Our head of equity strategy talks to CEO Andrew Williams about the big stories in Halma’s results.
When the going gets tough, there’s one company that always seems to survive and prosper. Like a prize fighter, it sticks to its game plan, absorbs the blows, and comes out on top. This kind of resilience doesn’t come cheap, but investors in Halma (LSE:HLMA), an acquisitive technology conglomerate, have been richly rewarded for backing its unique approach.
Halma’s consistent positive returns over the past decade secured it a place in our own Wild’s Winter Portfolio. Last year, while many other companies fell sharply, its shares rose by 11.5% during the winter period – November to April – compared with an 18.4% decline for the FTSE 350 index.
Promoted to the FTSE 100 in December 2017, this £9 billion company is largely unknown outside its sector and financial circles. But I’ve been speaking to management for years, and I took the opportunity to catch up with chief executive Andrew Williams as Halma announced half-year results that impressed the City once again.
What are the main factors behind new profit assumptions?
Big news today is that adjusted profit before tax for the 12 months to 31 March 2021 is expected to decline by less than expected. Profit will be down around 5% on the previous year rather than the original estimate of 5-10%.
“We increased guidance because the first half was better than what we expected when we issued the first set of guidance in July,” Williams tells me. “Each month the group has exceeded forecasts. We sell into resilient long-term growth markets, and people need our products, even in lockdown.”
“We talked to analysts this morning about resilience by design rather than good fortune. Fundamental changes in medical care, safety and other areas have enabled this resilient performance.”
Halma’s medical business makes respiratory products which have obviously sold well, although that has been offset somewhat by a decline in demand for elective procedures for things like cataract surgery. But overall, customers have continued to invest, so they’re clearly confident in markets over the long term.
“We’ve weathered the storm and are well positioned for any challenges ahead,” said Williams.
Margins maintained despite weaker profit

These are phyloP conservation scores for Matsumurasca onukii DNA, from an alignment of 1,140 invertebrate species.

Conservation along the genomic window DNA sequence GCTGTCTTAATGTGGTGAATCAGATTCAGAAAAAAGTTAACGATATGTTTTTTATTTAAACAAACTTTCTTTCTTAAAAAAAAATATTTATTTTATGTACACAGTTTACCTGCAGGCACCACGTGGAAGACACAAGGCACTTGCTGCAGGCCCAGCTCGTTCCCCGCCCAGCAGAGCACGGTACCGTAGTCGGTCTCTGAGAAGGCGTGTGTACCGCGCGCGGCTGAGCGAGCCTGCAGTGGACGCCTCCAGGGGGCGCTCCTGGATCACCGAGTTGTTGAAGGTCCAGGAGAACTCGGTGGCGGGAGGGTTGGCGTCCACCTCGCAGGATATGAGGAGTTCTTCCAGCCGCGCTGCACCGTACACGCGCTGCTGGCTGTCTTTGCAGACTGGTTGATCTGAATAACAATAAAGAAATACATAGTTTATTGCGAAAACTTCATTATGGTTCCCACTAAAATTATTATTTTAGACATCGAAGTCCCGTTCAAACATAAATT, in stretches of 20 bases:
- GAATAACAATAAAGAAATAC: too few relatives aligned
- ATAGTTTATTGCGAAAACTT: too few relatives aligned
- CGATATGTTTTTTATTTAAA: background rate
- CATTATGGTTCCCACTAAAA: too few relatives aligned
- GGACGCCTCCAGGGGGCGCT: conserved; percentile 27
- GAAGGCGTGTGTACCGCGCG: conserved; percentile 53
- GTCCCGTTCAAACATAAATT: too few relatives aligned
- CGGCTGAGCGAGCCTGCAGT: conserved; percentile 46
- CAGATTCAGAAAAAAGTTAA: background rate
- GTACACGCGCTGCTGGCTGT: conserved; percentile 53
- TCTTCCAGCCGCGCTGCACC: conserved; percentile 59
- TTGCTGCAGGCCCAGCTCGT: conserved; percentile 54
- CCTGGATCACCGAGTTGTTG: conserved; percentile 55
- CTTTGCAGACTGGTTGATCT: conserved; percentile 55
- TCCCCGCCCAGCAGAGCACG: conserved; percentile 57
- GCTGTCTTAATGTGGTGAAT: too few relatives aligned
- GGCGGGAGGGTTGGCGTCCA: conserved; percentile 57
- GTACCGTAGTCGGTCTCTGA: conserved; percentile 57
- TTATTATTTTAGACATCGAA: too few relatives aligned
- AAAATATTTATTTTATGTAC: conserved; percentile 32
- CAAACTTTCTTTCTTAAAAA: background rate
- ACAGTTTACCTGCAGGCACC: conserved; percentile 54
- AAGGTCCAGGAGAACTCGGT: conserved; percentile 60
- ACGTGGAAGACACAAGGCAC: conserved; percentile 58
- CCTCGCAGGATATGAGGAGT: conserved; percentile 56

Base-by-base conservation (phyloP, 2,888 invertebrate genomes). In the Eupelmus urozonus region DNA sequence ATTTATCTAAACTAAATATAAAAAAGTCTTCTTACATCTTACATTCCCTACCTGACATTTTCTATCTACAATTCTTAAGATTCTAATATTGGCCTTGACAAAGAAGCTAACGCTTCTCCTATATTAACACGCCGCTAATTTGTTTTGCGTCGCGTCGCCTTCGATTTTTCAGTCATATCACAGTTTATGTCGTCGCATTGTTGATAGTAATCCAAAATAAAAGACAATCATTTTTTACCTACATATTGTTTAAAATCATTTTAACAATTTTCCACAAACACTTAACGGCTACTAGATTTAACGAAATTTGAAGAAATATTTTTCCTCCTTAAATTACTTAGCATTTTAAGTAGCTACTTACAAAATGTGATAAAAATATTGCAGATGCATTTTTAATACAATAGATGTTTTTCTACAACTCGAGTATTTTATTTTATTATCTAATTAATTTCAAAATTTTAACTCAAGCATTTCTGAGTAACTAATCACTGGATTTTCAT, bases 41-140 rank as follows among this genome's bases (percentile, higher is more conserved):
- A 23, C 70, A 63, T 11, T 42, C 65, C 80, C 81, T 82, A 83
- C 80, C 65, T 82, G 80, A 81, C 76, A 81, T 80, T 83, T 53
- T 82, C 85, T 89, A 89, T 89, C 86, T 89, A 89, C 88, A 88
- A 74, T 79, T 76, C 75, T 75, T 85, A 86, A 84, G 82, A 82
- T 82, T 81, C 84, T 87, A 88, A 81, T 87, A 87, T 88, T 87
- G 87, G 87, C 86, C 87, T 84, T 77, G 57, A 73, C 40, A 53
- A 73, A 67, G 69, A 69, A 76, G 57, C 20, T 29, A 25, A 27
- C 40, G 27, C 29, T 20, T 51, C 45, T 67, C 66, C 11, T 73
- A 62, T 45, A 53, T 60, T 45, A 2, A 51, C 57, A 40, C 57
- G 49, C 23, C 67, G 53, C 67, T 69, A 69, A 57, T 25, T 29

Both revenue and adjusted pre-tax profit fell by 5% in the six months ended 30 September, down to £618.4 million and £122 million respectively. Add back one-off items and profit fell by 9% to £96.3 million.
However, return on sales, or profit margin, remained steady at 19.7%. There were two elements behind this.
“Having led the group through the financial crisis, I knew we had to batten down the hatches as far as discretionary spend was concerned,” said Williams. “We took £20 million out in Q1 versus Q4 of the previous year. Most was through marketing, travel etc, so revenue growth returned in Q2 off the lower cost base.”
Costs were added back through the second quarter to September, with salary reductions reversed, and some staff even receiving pay rises, proving how Halma’s agile business model can quickly turn costs on and off.
Also, different parts of the company generate different returns, so growth in Halma’s higher margin businesses has also helped sustain returns. Williams highlights areas like environmental analysis, pollution monitoring and other long-term structural growth markets.
How much did Covid cost the business?
“We haven’t monitored additional costs to just keep operating. But we self-funded £2 million of furlough payments to staff in the first half. Our global businesses spent another £2 million on redundancy payments.”
The second half has started well. Orders are coming in again. What are the strategic investments planned for the second half?
Williams mentions two main areas. The first is a resumption of merger and acquisition activity. Halma typically buys two or three new companies every year, but has put that on hold through the pandemic. “When the crisis hit, we kept conversations going but didn’t do any M&A,” he explains.
Also watch out for new investment in technology. Plans to spend more were already in place at the start of the year, so about £10 million of capital expenditure will soon start flowing into building out technology into the business and on support infrastructure. This will help Halma get products to market much quicker. There’ll also be another £2 million from operating expenditure.
Have you modelled the impact of a more prolonged wait for a vaccine?
Halma reported strong cash generation during the first half, and a robust balance sheet with net debt of £315 million and “significant” liquidity. There has been no furlough or debt funding sought, or received, from the UK Government.
“We’ve modelled all of these things,” says Williams. “Through the first lockdown, we only had three out of 53 operating facilities shut down. Two-thirds had a mandate from local authorities to keep working as a critical solution.”
“Now, for the last six to eight months we’ve been operating in a new way, with adaptability and can keep operating through lockdown periods. Whatever is thrown at us, we can deal with it.”
“We’re geographically aligned and have huge organisational agility. The way we’re structured, local managers have autonomy. Agility day-to-day and geographical strength is helpful.”
How did you make your decision on the dividend?
Halma has increased the interim dividend by 5% to 6.87p per share.
“At the very outset I laid out a scenario of where we needed to be come September/October,” said Williams. “Furlough funding and staff pay cuts wouldn’t be consistent with paying the dividend. We knew we were in a good place financially and hadn’t sought support, so we paid it.”
“Can we afford it? We had strong cash conversion, and liquidity has improved through the half year, so we do have financial capacity to keep paying the dividend.”
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